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Are you suffering from toxic productivity?

By Sandra Wekesa
Friday, April 23rd, 2021 00:00 | 3 mins read
Suffering from toxic productivity?

Sandra Wekesa @wekesa_sandra

In the midst of a global pandemic, many have revealed the most productive version of themselves.

Talk of being a master of Do it Yourself (DIY), revamping an entire home, taking an online course, setting-up sidehustles, becoming a master chef, becoming our own hair stylist et al…people tried to find ways to do something truly meaningful and productive.

Others may have volunteered to do things unlike before, while others have pushed themselves to self-improve.

And with some employees working from home, the boundaries between home and work life have become increasingly blurred, and many are feeling pressured to prove their productivity and worth by working longer hours and being available at all times.

After a long day of “over-achieving”, the day ends and as we go to sleep, we are plagued with the feeling that there’s more that needs to be done.

While being productive is great, coming from a culture that praises, exalts and rewards productivity, there’s a fine line between healthy and toxic productivity.

Never enough

In many ways, toxic productivity is similar to workaholism and hustle culture, which refers to an unhealthy and extreme obsession with productivity that is never-ending or is never enough.

According to James Mburu, a psychologist, you might be suffering from toxic productivity if you notice that once you have completed work, you start feeling guilty about not having done more than you might have expected to. 

Gloria Nafula, 31, knows this feeling too well, having worked as a designer, especially during the lockdown. She found herself wanting to prove herself. “I had just started working when the pandemic hit. 

I would often juggle in between working and attending to my hobbie— basic arts.

I slipped into working so hard on my hobbies during my free time and this made me feel like I wasn’t doing enough,” she says.

Nafula would often turn to social media to relax, but this didn’t help as much.

Anytime she saw a snapshot that would juggle her creativity, she often found herself trying out the snap instead of relaxing.

“This is what toxic productivity is —you find yourself struggling to relax even while it should be natural.

It can also be described as an obsession with radical self-improvement, which tends to be expressed best by trying to prove you can meet unrealistic expectations.

We have all experienced someone boasting about being sleep deprived and claiming that they seem to be hard workers, yet in the actual sense, they are making their productivity toxic,” Mburu explains.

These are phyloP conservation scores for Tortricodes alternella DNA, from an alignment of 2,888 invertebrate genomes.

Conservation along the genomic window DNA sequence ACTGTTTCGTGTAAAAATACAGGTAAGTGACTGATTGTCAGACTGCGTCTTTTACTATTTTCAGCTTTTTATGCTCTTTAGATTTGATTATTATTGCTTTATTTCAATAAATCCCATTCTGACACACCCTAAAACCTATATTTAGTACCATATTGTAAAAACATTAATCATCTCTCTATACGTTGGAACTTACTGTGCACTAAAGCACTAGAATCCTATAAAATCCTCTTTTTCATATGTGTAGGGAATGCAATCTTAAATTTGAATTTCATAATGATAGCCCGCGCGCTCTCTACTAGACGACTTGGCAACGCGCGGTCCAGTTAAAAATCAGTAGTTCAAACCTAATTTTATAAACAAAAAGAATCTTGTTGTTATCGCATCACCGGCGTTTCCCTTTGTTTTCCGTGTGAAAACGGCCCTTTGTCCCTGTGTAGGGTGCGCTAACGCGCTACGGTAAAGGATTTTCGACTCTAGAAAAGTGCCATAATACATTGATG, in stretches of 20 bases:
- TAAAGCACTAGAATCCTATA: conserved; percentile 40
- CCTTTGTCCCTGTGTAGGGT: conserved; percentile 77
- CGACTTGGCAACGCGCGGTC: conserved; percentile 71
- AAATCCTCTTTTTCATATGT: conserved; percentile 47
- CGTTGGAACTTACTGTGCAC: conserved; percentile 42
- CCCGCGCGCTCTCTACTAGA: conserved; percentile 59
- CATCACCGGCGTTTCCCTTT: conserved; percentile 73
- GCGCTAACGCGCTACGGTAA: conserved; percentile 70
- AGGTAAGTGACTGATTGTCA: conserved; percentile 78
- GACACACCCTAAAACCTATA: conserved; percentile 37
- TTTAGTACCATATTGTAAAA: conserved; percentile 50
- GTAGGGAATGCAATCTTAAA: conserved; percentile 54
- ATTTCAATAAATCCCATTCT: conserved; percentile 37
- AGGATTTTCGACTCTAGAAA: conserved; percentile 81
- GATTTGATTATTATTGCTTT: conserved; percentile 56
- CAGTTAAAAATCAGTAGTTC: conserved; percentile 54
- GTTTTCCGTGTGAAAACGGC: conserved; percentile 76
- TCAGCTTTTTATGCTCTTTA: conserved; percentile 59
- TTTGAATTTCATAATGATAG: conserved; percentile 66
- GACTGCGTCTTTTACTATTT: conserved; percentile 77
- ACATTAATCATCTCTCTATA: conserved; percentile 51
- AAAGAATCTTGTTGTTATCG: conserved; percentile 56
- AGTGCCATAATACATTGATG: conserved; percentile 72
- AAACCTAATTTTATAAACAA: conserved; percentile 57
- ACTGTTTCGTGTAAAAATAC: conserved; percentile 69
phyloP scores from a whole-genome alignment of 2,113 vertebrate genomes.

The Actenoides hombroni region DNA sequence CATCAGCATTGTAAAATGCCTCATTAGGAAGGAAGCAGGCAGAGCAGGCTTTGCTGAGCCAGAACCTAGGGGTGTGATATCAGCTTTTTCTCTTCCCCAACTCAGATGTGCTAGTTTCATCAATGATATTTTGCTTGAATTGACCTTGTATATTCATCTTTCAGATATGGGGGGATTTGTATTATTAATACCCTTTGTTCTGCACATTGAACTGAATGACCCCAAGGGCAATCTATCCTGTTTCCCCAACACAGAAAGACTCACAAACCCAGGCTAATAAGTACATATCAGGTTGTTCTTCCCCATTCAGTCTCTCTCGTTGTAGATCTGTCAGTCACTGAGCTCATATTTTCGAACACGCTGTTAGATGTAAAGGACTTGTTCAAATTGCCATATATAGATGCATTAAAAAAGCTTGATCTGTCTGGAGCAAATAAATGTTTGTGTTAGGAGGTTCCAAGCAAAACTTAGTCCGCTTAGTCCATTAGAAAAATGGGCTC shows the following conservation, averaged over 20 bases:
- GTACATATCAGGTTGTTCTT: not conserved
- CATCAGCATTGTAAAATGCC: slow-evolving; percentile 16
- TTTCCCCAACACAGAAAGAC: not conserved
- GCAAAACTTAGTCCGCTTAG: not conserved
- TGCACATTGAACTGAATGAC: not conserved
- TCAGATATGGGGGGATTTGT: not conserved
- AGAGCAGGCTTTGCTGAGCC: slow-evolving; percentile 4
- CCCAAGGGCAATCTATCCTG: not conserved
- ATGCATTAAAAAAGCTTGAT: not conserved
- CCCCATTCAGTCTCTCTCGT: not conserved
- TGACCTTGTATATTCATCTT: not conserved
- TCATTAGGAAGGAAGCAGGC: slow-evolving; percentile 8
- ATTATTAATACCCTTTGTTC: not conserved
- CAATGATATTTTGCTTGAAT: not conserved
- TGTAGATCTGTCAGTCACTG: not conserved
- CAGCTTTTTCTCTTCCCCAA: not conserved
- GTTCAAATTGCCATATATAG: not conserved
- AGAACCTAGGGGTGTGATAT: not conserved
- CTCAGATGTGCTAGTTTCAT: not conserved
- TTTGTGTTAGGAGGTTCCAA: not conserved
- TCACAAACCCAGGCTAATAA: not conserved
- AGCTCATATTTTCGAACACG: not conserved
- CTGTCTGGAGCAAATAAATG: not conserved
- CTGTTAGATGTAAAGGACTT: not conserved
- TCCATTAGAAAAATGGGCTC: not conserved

Also, one thing that people should be on the lookout for is the constant obsession with fear of failure.

Although it might be inspirational, Mburu says that this is dangerous because in most cases it damages your relationships, health, sleep cycle, and overall sense of well-being.

Take note if you find it difficult to take a break, associating that period of rest with weakness. Or you miss meals because work is of greater priority.

You are used to hearing “You’re always working!” because you are unable to establish boundaries at work. You boast about being available to work all the time, with no days off. 

On his part, Geoffrey Wango, a psychologist at the University of Nairobi explains that in most cases, you try too hard to prove that you are not a failure, thus putting more pressure on yourself.  

Our culture values accomplishments and there is a constant pressure to be seen to be doing a lot, quickly, or fear being seen as lazy.

In fact, this is instilled in us from an early age and is all around us; from the way that children complete timed assessments at school, to the messages we receive everyday via social and other media, which serve to reinforce the value placed on always striving to achieve more, both personally and professionally.

Don’t be caught in the wild chase

Essentially, we are led to believe that in order to be valuable, we need to be seen to be busy.

Downtime and relaxation have become synonymous with procrastination, and as a result, we do not allow ourselves the space to create, to take stock of things, to reflect and to build meaningful relationships with those around us.

The problem is that the ‘Hustle Culture’ isn’t as great as it is made out to seem.

The external and internal pressures that one subject themselves to may backfire, leading you to undermine your ability, create unnecessary stress and ultimately burnout.

The UoN don advises people to take some time off to rejuvenate and rest. “Don’t find yourself in a toxic cycle. It is good to be hardworking, but also take care of yourself,” he advises.

Sandra Wekesa

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